The Palm Beach Post from West Palm Beach, Florida on November 20, 1968 · Page 7
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The Palm Beach Post from West Palm Beach, Florida · Page 7

West Palm Beach, Florida
Issue Date:
Wednesday, November 20, 1968
Page 7
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Page 7 article text (OCR)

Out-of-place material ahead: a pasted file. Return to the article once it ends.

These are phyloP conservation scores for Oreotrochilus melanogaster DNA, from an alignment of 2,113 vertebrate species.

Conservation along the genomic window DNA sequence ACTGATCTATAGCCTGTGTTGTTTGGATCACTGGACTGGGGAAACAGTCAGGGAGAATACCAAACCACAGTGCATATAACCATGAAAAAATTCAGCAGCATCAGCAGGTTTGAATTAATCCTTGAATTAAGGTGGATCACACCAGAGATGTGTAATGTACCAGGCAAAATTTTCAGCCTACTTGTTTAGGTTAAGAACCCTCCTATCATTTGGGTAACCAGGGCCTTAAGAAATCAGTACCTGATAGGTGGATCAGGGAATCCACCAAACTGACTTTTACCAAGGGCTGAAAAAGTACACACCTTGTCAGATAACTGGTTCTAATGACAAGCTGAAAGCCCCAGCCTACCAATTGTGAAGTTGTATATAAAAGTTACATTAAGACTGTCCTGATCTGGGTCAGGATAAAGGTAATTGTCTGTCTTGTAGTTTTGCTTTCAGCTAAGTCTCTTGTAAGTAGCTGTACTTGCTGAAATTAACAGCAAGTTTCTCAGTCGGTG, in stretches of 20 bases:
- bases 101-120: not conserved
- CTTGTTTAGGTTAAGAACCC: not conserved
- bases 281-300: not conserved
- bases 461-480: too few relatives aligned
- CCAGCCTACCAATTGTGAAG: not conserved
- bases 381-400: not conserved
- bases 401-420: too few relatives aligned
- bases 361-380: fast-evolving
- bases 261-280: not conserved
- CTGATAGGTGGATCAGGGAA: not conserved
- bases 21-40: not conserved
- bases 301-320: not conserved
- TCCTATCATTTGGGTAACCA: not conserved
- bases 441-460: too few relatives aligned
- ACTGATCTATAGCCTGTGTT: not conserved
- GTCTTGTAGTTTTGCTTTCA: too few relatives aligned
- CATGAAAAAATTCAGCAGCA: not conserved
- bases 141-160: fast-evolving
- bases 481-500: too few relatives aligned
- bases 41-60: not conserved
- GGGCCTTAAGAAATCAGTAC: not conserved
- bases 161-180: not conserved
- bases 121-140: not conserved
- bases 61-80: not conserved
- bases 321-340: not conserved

Palm Beach Post, Wednesday, Nov. 20, 1968-7 Economists Find Slowdown Late Purchased Factory Outlet of 500 Prs. Slacks originally $10.95 Now $500 fJ) One Week Only Finchlef's RIVIERA SLACK BAR 2505 Broadway, Riviera Beach Corner Blue) Heron Rood reduce government expenditures rapidly enough to permit the surtax to expire on June 30. it would help "to reduce the pressure on the economy and so facilitate progress toward relative price stability," the memorandum said. the government, if. as appears likely, business is slowing and unemployment is rising." An end to the war in Vietnam, the Republican executive said, would provide "one ray of sunshine." While an end to the fighting would not Judging by the record in 1968. the banker asserted, "this will not prove possible." "It seems clear," he went on. "that progress toward renewed price stability will require continuation of the tax surcharge along with strict expenditure control, and by strict expenditure control I mean control at least equivalent to that imposed by the Congress in the tax surcharge legislation." "Such a policy," he said, "will call for political courage of a high order on the part of a level of price restraint such as characterized the 1958-1964 period." "So next spring." the ban er said, "the new administration will be faced by a difficult choice whether to continue the surtax and the policy of expenditure restraint in the face of a business slowdown." "If the surtax is not continued." the memorandum went on. "it will be necessary to find $11 billion or $12 billion of additional savings to take its place." TONIGHT ON Q (C) Ntw Yrk Timn Nwi Strvici NEW YORK - "The halo around economists has in recent weeks become a bit tarnished." William C. Ereund. economist for the New York Stock Exchange, remarked the other day. "When the 10 per cent I tax surcharge became effective in July." Freund said, "most economists and I would not exclude myself proclaimed the likelihood of a business slowdown." The slowdown, of course, has been much later in coming than had been expected a fact that has not only been embarrassing for economists, but has posed some acute policy problems for the incoming Republican administration. Richard M. Nixon clearly committed himself during the election campaign to ending or reducing significantly the AI)V KH I lKMKM The Other Day We heard that a traffic export decided that the two greatest highway menaces are drivers under 25 going 65 and drivers over 65 going 25. Police Spying Methods Rapped : v 7:30 DAKTARI 8:30 THE GOOD GUYS 9:00 THE BEVERLY HILLBILLIES 9:30 GREEN ACRES surtax as of next June 30. At the same time, he pledged an early end to the mandatory controls on overseas investments by American concerns. The question is. with the rate of business expansion, as the Federal Reserve Bank of New York has put it. "still higher than what is considered sustainable in a full employment economy." how much freedom the incoming administration will have to accomplish its aims. Some prominent Republicans have been suggesting that Nixon may have far less room to maneuver than he would like. A prominent Republican banker who has been widely mentioned as a possible member of the Nixon cabinet, has been quietly circulating a memorandum that argues that "political courage of a high order on the part of gov-ernmet" will be called for if inflationary pressures in the economy are to be controlled. The banker, who has held high government posts in the past, would not allow himself to be identified by name, but he furnished a copy of the memorandum to the New York Times. "So far the slowdown has been slight." the statement said, "but I expect that it will become increasingly evident during the coming months." "I do not foresee anything that could be labeled a recession next year." the banker continued, "but unemployment could easily increase to well over 4 per cent, (from 3.6 per cent at present), industrial production could remain relatively flat, as it has for the past two or three months, and excess capacity could grow. Should these things happen, business profits would surely shrink." "But even if this happens during the first half of next year," the banker continued, "it will not be enough to end the wage-price spiral. It will help to restrain it, but a considerably longer period of restraint will be needed to reach JONATHAN WINTERS SHOW 10:00PM WITH GUEST STARS AUDREY MEADOWS, MERV GRIFFIN AND DANA VALERY. PASSWORD 7:00PM HOST ALLEN LUDDEN WITH SPECIAL GUESTS ARLENE FRANCIS AND SKITCH HENDERSON. vidual cases, "rather than on a broad attack against the whole crime picture. " The regular arrest of less important criminals is one result of the quota system because the arrest of the leaders is far more time-consuming. The failure to mount a more effective counterattack against gambling and the sale of illegal narcotics also grows from the fact that no individual detective however good his sources is able to devel-i op a comprehensive picture of the intricate interrelated alliances responsible for much of the city's crime, according to Brown. Then we read that at a constant speed of WTVJ jJ y 65 MPH you can drive HX) hours, but if ffj f an W M mtmf you have accident chances the of someone being killed are one In six. At 55 MPH the time to go the same distance Is about an hour more but in an accident the chances that someone will be killed are cut in half. You take no chances when you do business with us! Stewart Pontiac Co., 1928 South Dixie, West Palm Beach, Florida. PALM BEACH MALL (C) New York Times Newj Service NEW YORK - The criminal intelligence system used by the police of New York and many other cities to control narcotics, gambling and vice almost inevitably leads to corruption, according to a study by a former officer of the police department here. The study found also that the present intelligence system reduced the effectiveness of law-enforcement agencies by encouraging the arrest of low-level criminals rather than their leaders. William P. Brown, a former New York Police inspector who is now a professor of criminal justice at the State University of New York at Albany, reached his conclusions in an analysis of the police use of criminal informants. Dr. Brown called on police departments to abandon the intelligence system under which informants are known only to individual investigators and to adopt the centralized investigative procedures that he said were used by most federal and state law-enforcement agencies. While deploring the corrosive potential of informers, Brown said they were necessary. He recommended that along with tighter controls the police sharply increase the funds available for buying information. He said that at the present time "buy money" was so limited, detectives were forced to use more questionable methods to get their information. Brown, who served for 22 years on the New York Police Department, said that as long as information-gathering practices remained unchanged, "corruption and inefficiency will continue in these difficult areas." Brown said the central stumbling block to a more efficient, centralized and less corrupt criminal intelligence system was the "extraordinary durable, seldom contradicted premise" that "the informant must remain anonymous to anyone other than the officer who has developed him." The former police official said that this meant the individual detective had to develop a cooperative arrangement with criminals, which sometimes leads to open payoffs. Another problem, he said, comes when a detective "has contributed his share of information and arrests for one month" under the informal quota system used to measure the productivity of individual investigators. At this point, the ex-inspector said, it may well be wiser for the detective to hold off additional information and arrests "until the next month comes along." Often. Brown continued, the detective concentrates on indi- Literary Prizes PARIS' (L'PIl - France's two top literary prizes will be awarded Monday. 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Illustrations enlarged to show detail. For Miquel is only one of the fine artisans throughout the world who fill our Seven Seas Shop with treasures and trinkets. Remember that. It'll come in handy someday soon when you want to give a gift with a little love in it. SHOP RICHARDS. 1st Floor VMM IlKACII MAI L SIIMltYS II to 6 Ph. 6.-9()(M) Gingress IJIvd. at l-V.i ; ' hM&l . .iff' X7J m ij M0 , fftTfe;i Sot Morning and afternoon jets to Atlanta Delta jet connections to Midwest and Far West. Leave West Palm Beach 7:10a l:16p Arrive Atlanta 9:31a 3:24p Direct connections for Chicago, Detroit, Dallas, California. Jetourist fare, only $37. Add tax. Delta's ready when you are! 1M ?4l p 1